Recipes / Broken Cuisine’s Glass Cannoli

Broken Cuisine’s Glass Cannoli

By The Editors

Published January 25, 2024

This recipe transposes cannoli into a whole new body. Crackly and glassy yuba shells shatter at the teeth, rather than crumble away like wheat. Instead of descending into a cloying, cheesy filling, we’re met with a kiss of light and milky silken tofu ganache. The resulting smooth and sharp, creamy and crackling contrast is perfect. — Broken Cuisine

Photo: Ryan Tanaka
Photo: Ryan Tanaka
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George Stiffman, one of the authors of Broken Cuisine, shared this recipe when he joined us on Food with Mark Bittman. “The challenge and highlight of this recipe is the pastry shell. To prevent your cannoli from sticking to their tubes, use nonstick spray (not vegetable oil); don’t roll the yuba sheets too tightly; and remove them from their tubes as soon as they leave the oven. For maximum crispiness, baste generously with simple syrup, bake until almost reddish golden, and pipe in the filling just before enjoying. The more syrup, the longer the required baking time but the glassier the finish. If you will be making the shells ahead of time, store at room temperature for up to a couple of days or wrap in plastic and freeze. The chocolate ganache can be adapted as you like – just be sure to use a low-moisture silken tofu. The shelf-stable cartons work great.” — Broken Cuisine: Chinese tofu, Western cooking, and a hope to save our planet 

A note: The only challenge with this recipe is finding the ultra-thin type of yuba. We’re only familiar with one brand that sells it (search “thin yuba”), and it’s only available at offline Chinese supermarkets. (If you use the standard yuba, the cannoli shells will taste too hard.)


Make The Recipe!

Broken Cuisine’s Glass Cannoli

Prevent your screen from going dark

Makes 8 pastries 1x



Chocolate Ganache

  • 4 ounces semi-sweet baking chocolate
  • 1/2 vanilla bean
  • 12 ounces silken tofu
  • 2 tablespoons light brown sugar
  • 1/4 teaspoon salt

Simple Syrup

  • 1/3 cup sugar
  • 1/3 cup water

Glass Cannoli Shell

  • 10 9×9 thin yuba sheets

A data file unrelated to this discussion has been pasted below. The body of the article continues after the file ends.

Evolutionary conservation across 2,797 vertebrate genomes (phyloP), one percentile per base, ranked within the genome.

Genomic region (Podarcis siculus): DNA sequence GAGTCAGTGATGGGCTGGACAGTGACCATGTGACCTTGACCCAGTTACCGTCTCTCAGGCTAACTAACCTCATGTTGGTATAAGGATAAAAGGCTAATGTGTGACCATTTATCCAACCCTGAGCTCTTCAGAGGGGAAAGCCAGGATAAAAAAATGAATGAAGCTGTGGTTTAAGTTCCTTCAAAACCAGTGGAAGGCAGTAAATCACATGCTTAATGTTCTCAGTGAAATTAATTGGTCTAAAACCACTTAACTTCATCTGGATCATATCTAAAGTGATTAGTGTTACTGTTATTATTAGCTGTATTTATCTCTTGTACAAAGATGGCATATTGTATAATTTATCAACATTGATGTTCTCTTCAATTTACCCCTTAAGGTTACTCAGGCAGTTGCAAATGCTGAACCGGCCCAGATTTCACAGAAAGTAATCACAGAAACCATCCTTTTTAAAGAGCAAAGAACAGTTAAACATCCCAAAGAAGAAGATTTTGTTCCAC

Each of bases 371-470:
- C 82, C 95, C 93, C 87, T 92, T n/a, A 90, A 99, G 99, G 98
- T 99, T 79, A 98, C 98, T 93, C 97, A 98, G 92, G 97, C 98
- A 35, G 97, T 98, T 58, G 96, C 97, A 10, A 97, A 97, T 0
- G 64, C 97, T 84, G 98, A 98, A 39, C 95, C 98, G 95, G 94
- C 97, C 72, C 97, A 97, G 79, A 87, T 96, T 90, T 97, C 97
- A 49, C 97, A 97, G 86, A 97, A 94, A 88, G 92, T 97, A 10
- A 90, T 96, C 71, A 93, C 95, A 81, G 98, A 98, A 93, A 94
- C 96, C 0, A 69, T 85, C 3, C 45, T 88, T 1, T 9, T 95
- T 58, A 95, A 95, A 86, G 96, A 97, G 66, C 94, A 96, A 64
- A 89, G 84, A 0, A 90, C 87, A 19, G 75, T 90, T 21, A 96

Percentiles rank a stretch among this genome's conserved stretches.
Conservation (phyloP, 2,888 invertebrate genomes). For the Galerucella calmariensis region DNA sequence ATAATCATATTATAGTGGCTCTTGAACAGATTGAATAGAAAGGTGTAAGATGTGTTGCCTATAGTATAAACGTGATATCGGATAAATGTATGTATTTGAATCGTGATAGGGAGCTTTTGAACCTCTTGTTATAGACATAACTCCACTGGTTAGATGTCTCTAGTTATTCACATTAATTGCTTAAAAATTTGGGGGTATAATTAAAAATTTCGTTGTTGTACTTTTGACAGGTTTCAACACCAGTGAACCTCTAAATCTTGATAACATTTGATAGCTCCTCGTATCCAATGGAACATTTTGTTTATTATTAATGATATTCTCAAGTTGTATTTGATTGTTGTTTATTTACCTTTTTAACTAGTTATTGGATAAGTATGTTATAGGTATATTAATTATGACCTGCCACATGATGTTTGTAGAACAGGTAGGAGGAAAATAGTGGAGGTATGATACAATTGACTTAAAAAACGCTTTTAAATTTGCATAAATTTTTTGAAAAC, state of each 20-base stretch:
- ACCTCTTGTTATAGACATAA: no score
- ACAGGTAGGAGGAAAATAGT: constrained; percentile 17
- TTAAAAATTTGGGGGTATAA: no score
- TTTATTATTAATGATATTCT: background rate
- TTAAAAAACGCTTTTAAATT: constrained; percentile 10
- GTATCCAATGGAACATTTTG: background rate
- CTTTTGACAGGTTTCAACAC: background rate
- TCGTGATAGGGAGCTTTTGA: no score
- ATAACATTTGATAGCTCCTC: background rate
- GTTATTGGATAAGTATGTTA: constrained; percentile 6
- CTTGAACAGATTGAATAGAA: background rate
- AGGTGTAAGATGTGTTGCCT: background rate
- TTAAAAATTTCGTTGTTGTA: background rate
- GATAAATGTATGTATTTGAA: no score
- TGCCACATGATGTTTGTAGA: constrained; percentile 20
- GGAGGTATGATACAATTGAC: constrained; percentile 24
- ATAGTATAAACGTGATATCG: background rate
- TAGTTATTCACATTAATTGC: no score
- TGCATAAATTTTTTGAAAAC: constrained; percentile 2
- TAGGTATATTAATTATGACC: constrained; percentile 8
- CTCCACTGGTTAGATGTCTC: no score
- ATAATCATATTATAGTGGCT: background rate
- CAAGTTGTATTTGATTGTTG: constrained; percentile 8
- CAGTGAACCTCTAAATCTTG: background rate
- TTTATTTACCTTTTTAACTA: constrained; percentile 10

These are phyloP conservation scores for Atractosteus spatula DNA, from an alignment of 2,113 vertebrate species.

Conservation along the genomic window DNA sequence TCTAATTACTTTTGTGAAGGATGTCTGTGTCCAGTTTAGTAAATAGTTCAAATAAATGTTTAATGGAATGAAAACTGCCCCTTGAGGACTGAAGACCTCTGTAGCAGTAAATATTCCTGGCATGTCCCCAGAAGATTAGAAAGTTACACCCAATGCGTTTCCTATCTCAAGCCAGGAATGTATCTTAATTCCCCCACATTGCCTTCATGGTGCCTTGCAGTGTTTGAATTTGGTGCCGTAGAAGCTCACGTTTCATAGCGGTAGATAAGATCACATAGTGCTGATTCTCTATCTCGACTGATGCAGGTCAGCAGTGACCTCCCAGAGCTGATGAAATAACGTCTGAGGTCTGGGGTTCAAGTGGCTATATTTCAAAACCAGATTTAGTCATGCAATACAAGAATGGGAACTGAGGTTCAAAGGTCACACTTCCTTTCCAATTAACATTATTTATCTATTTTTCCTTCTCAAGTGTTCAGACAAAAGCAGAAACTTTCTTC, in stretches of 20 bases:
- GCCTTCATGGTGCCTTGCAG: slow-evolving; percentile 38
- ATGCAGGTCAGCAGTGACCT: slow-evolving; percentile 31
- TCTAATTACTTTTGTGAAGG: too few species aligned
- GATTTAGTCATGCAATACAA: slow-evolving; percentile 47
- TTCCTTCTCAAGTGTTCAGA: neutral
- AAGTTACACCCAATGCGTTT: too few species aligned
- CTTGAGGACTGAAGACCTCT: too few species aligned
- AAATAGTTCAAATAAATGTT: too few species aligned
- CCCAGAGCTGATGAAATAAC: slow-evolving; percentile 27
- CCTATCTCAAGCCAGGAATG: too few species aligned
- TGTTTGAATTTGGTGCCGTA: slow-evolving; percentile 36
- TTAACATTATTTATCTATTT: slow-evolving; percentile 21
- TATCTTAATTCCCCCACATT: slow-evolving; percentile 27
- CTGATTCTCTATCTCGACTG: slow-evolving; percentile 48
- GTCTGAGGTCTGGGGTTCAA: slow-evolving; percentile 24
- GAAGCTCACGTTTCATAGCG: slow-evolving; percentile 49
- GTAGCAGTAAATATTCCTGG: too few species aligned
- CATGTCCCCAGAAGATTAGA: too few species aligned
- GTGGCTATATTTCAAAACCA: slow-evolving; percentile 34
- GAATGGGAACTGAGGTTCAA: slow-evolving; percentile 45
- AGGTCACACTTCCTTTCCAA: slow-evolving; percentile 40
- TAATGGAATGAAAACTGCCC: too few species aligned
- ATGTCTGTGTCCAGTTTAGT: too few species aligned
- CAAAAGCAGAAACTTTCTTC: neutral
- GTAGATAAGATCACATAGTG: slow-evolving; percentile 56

• 2 1/2 tsp coarse sugar
  • Non-stick cooking spray


  • Coconut whipped cream

Necessary Tools

  • 8 cannoli tubes


  1. Chop the chocolate, then heat in a double boiler, stirring constantly until just melted. Split the vanilla bean lengthwise and scrape out the seeds. Transfer the chocolate, vanilla bean seeds, tofu, brown sugar, and salt to a blender. Blend on low until liquefied, then raise the speed to high and blend until smooth. Transfer to a pastry or Ziplock bag and refrigerate until set, ideally overnight.
  2. In a small saucepan, bring the sugar and water to a boil, then cool to room temperature.
  3. Preheat the oven to 325ºF. On a parchment-paper lined workstation, arrange one sheet of yuba. Baste generously with simple syrup and sprinkle with 1/4 teaspoon coarse sugar. Baste and sugar another sheet, then stack on top of the first. Repeat three more times, for a stack of five sheets. With a sharp knife, gently trim the stack to 8”x8”, then quarter. Repeat this process with the remaining yuba sheets.
  4. Spray the cannoli tubes with non-stick spray. Arrange the tubes along the edge of the yuba stacks, then gently roll up. (Do not roll too tightly or the yuba will stick.) Transfer to a parchment-paper lined baking sheet, seam-side down. Bake until red-tinged and golden, 20-30 minutes. Using a couple of heat-proof towels, remove the shells while still hot. Cool to room temperature.
  5. To assemble, cut a hole in the tip of the pastry or Ziplock bag and pipe in the cool ganache. Top with whipped cream and serve immediately.

— Recipe from Broken Cuisine: Chinese tofu, Western cooking, and a hope to save our planet